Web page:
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High-flying cosmic-ray detector offers hints but no results yet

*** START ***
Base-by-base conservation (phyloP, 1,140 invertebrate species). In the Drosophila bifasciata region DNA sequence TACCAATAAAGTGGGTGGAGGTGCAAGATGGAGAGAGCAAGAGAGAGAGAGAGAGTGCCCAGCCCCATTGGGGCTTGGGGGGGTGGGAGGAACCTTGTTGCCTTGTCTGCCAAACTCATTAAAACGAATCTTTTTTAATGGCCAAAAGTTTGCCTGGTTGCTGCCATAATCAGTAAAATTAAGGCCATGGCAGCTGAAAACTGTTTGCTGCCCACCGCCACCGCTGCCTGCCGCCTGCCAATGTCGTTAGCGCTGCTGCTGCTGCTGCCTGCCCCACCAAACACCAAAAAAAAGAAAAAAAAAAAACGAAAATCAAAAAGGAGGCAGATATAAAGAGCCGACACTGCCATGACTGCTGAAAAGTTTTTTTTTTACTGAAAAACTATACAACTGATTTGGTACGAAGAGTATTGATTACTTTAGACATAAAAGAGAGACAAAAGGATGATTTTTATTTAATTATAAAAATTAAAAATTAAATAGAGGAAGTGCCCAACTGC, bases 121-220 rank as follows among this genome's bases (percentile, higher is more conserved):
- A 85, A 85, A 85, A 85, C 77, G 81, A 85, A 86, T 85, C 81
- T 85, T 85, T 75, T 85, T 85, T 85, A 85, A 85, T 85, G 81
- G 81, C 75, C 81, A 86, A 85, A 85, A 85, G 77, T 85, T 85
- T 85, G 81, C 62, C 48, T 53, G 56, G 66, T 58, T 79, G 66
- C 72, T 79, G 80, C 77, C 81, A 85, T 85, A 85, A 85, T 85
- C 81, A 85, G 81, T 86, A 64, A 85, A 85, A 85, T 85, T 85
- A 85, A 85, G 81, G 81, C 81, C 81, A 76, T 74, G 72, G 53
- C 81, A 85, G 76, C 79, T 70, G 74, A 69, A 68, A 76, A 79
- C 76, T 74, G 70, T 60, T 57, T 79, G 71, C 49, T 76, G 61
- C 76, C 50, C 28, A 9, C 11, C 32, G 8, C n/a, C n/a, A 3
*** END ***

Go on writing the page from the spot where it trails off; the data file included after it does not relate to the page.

When Samuel Ting  got up to give his plenary talk at the opening session of the American Physicial Society’s spring meeting here in Atlanta, the vast hotel ballroom was close to standing-room only. Not only is the MIT physicist a Nobel laureate, but he the principal investigator and prime mover of the Alpha Magnetic Spectrometer: the hugely controversial, US$1.5 billion cosmic ray detector that has been riding on the International Space Station since its launch last May (see  Nature 455, 854-7; 2008). If AMS works as advertised, it could detect positrons from the self-annihilation of the mysterious particles comprising dark matter, thus providing the first solid clue as to what those particle are. It might also see anti-helium nuclei created right after the Big Bang, thus shedding fresh light on why matter is so much more common than anti-matter. 

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